I was recently toying around with the blog and committed a few changes when disaster struck. Page build failure. Here’s the cryptic error:
The page build failed with the following error: The file `_posts/2013-09-21-hello-world.md/#excerpt` contains syntax errors. For more information, see https://help.github.com/articles/page-build-failed-markdown-errors.
Problem was, everything worked perfectly on my local machine. Little did I know that I would be debugging this issue for the next few hours.
The issue was that my local config file was different from what Github Pages uses, so it was near impossible to figure out what was wrong until I modified mine to mirror Github’s. Here are some tips to get as close as you can to the Github Pages build server.
These can be found on the documentation for using Jekyll with Github Pages, but I thought I’d distill it to the actionable items, for people who have already set up Jekyll, but never bothered to customize it for Github Pages specifically.
STEP 1: Install and run Jekyll through the Github Pages gem, via Bundler. This will ensure that you’re running the version of Jekyll that matches what Github Pages uses1. Create a new file in your Jekyll root directory called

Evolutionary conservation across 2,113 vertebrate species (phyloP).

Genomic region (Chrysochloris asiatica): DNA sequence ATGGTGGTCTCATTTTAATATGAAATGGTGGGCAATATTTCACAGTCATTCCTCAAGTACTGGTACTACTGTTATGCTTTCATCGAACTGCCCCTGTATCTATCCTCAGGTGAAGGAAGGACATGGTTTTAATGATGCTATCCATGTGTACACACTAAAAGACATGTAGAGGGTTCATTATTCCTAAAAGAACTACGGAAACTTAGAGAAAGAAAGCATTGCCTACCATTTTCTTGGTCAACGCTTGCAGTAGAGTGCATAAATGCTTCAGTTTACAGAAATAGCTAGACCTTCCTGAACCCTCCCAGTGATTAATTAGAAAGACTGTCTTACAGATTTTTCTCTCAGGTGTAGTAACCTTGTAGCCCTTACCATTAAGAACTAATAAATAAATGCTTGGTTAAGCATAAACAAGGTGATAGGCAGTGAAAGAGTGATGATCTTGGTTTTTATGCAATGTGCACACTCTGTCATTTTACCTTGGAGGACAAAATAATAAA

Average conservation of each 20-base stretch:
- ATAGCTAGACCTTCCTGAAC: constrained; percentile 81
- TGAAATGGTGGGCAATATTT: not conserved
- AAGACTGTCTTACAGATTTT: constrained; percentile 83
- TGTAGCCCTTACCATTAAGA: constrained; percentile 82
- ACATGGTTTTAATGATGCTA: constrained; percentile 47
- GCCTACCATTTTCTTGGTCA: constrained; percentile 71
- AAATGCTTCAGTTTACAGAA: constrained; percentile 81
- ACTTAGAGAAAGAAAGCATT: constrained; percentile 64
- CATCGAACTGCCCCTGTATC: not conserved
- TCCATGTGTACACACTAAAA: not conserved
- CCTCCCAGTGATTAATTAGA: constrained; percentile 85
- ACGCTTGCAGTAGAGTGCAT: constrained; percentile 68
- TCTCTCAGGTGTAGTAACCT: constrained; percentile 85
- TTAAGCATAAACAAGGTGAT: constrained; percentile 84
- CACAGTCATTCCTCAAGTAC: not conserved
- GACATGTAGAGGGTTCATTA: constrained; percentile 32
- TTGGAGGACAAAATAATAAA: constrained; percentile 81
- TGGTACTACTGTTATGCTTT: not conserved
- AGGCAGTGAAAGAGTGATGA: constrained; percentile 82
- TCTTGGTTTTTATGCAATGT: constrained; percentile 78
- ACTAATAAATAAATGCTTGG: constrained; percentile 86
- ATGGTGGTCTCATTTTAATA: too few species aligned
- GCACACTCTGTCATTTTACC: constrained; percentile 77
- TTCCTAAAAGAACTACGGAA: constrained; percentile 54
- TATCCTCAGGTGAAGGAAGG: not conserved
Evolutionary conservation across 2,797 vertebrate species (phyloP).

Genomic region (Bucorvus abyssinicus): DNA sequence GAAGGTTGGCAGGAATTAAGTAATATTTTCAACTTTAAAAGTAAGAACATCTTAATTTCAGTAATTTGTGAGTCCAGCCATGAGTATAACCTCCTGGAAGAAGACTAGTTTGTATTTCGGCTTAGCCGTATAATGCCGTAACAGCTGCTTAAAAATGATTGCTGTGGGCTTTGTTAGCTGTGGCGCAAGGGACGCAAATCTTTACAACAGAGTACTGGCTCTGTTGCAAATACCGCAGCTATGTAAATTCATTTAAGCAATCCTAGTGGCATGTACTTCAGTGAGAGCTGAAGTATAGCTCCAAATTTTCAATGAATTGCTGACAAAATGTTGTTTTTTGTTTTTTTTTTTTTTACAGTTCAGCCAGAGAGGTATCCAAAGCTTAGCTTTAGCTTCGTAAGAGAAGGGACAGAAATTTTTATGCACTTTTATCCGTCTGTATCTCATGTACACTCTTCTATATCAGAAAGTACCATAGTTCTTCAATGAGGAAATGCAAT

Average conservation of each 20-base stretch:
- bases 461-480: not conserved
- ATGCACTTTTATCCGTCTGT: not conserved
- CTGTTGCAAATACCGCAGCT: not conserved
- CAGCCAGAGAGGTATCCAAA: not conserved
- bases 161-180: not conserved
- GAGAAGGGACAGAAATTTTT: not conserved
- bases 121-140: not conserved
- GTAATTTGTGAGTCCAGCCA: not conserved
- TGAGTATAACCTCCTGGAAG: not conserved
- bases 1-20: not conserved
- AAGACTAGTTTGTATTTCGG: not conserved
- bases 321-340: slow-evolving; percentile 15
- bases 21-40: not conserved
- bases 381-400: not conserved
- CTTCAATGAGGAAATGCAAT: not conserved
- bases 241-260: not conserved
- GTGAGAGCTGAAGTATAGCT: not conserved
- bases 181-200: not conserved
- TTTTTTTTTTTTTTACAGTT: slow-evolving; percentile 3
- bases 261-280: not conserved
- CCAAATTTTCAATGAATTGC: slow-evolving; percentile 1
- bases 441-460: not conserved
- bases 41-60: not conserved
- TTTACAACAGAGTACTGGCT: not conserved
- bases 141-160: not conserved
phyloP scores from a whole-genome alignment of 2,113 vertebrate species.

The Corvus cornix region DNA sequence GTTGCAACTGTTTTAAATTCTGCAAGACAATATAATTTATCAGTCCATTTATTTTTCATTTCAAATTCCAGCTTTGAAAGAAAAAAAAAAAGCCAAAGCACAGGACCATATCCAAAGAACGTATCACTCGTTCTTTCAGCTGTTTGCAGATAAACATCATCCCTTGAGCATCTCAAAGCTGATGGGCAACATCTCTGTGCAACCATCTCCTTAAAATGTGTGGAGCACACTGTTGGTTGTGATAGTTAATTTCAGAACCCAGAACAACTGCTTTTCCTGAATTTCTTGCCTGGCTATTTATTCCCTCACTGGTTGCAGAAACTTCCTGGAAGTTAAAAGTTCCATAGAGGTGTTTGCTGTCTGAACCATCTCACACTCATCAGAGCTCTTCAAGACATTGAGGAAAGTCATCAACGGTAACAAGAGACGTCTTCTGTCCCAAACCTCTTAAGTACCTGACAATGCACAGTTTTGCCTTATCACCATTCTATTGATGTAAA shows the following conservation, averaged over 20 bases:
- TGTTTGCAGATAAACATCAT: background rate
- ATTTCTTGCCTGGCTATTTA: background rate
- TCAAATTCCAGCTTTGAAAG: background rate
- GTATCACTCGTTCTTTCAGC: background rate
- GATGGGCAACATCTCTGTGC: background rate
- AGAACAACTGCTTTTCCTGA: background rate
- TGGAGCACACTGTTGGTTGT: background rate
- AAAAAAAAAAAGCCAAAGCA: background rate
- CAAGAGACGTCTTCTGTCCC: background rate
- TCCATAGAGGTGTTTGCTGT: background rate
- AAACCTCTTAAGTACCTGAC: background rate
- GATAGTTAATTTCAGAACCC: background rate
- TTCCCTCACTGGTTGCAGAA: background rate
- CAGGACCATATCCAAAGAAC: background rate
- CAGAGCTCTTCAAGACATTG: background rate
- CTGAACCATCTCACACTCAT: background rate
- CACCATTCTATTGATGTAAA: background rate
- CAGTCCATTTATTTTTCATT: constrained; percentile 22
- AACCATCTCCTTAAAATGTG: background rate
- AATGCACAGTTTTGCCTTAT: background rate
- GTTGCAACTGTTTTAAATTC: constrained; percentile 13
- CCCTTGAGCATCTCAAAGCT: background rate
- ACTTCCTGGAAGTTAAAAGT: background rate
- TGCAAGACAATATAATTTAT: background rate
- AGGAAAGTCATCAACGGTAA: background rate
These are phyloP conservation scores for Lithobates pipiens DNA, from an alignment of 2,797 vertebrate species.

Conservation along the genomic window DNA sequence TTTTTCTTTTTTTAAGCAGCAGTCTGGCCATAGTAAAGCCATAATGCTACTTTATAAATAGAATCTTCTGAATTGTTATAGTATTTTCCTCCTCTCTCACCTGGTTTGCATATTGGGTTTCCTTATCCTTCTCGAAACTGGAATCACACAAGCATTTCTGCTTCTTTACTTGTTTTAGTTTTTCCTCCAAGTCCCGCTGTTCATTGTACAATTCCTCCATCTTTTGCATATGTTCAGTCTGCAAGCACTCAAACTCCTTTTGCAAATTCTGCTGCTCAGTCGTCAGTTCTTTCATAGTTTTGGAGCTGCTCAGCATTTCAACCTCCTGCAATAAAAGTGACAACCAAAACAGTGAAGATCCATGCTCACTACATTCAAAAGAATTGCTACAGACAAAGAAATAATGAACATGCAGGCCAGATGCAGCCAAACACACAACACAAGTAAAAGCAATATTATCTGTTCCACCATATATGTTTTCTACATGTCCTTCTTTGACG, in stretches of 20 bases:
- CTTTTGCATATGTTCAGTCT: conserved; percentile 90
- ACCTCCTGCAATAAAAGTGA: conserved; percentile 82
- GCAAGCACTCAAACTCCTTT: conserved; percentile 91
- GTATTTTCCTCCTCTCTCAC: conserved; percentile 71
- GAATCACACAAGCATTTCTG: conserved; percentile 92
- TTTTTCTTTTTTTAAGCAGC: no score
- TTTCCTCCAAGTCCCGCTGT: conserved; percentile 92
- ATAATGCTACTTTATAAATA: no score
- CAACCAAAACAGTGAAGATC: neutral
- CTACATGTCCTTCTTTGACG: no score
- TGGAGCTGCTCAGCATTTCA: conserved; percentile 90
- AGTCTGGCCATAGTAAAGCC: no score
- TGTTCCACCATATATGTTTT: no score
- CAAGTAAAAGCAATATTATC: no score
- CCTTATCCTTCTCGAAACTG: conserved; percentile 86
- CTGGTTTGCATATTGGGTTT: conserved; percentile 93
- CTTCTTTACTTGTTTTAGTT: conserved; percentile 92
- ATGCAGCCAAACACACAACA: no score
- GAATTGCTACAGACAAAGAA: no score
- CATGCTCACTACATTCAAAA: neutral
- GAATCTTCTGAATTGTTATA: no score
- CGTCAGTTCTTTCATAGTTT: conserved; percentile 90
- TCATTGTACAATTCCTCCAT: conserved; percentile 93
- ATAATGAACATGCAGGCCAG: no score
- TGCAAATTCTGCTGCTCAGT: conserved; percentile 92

Gemfile and put this in it:
source 'https://rubygems.org' gem 'github-pages'
bundle install. This will install all of Github Pages’ dependencies, including Jekyll. Then
bundle exec jekyll serve to run Jekyll through Bundler.
STEP 2: Add these two lines to your
safe: true lsi: false
These are hard-coded settings that Github Pages will apply to your project, overriding your own settings if they contradict.
STEP 3: Rejoice in getting one step closer to the Github Pages production servers.
In my case, applying
safe: true broke my local server, because I was using a plugin that wasn’t supported by Github Pages2. I removed the offending plugin and am now as happy as a clam.